Recurrent miscarriage (RPL)

Recurrent pregnancy loss (also known as "recurrent miscarriage" or "habitual abortion") is defined as three or more consecutive pregnancy losses. Miscarriage is a loss that happens prior to 20 weeks from the last menstrual cycle (a loss that happens after 20 weeks is known as a stillbirth). Recurrent pregnancy loss can be caused by genetic or chromosomal issues as well as structural problems of the uterus.

What is recurrent pregnancy loss (RPL)?

Recurrent pregnancy loss (RPL),also known as “recurrent miscarriage” or “habitual abortion,” is defined as two or more pregnancy losses prior to 20 weeks of gestation. The American Society of Reproductive Medicine (ASRM), however, has recently redefined this as two or more pregnancy losses.

Recurrent pregnancy loss is a rare condition affecting less than 5% of couples. RPL is typically caused by a genetic disorder, chromosomal issues, sperm or egg quality issues, or structural problems in the uterus.

How is a pregnancy confirmed?

A pregnancy is clinically confirmed through an ultrasound visualization of the gestational sac or heartbeat. A pregnancy can also be chemically confirmed by detecting higher levels of human chorionic gonadotropin (hCG), also known as the “pregnancy hormone.”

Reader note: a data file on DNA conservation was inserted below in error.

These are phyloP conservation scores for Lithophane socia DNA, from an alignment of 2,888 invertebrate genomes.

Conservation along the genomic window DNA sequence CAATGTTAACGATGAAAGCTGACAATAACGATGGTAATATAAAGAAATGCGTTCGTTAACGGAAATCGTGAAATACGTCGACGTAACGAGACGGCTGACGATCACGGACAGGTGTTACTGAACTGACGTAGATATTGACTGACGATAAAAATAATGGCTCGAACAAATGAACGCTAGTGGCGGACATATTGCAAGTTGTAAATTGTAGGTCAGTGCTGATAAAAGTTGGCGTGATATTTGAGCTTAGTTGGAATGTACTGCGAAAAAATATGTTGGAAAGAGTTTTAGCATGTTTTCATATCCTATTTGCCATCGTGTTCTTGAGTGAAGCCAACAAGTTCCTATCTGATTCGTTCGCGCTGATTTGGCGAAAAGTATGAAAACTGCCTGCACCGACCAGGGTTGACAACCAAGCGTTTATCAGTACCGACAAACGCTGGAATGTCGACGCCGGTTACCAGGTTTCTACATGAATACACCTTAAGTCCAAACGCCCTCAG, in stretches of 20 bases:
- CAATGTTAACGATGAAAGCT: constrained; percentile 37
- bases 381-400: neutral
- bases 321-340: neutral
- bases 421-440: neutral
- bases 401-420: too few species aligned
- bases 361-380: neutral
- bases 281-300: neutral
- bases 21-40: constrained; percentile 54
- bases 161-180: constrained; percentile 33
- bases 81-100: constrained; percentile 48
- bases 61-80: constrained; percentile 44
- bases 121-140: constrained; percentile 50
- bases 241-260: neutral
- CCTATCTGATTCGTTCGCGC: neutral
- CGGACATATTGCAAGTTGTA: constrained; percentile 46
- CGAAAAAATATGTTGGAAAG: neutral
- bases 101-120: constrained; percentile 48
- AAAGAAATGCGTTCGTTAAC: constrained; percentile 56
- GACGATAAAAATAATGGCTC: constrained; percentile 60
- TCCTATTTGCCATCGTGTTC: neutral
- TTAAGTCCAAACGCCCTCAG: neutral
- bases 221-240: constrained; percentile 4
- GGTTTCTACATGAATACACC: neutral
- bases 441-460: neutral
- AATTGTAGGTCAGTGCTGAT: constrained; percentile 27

Symptoms of recurrent pregnancy loss

Common symptoms of miscarriage and RPL also include vaginal bleeding and spotting, white and pink mucus discharge from the vagina, weight loss, and painful contractions. After two or more consecutive miscarriages, however, a person can be diagnosed with RPL.

Treatment of recurrent pregnancy loss

The first step is diagnosing the root cause behind the loss itself, as RPL can be caused by a number of factors. If RPL is being caused by genetic or chromosomal abnormalities, a genetic specialist should be consulted to assess the odds of having a chromosomally normal pregnancy in the future. Structural uterine problems can be treated with surgery. IVF with embryo genetic testing (PGD) can help identify healthy embryos before they’re transferred into the uterus, decreasing the chances of miscarriage.

Dealing with one miscarriage, let alone RPL, can be incredibly challenging. Patients experiencing RPL may want to seek professional help to cope with their losses. 

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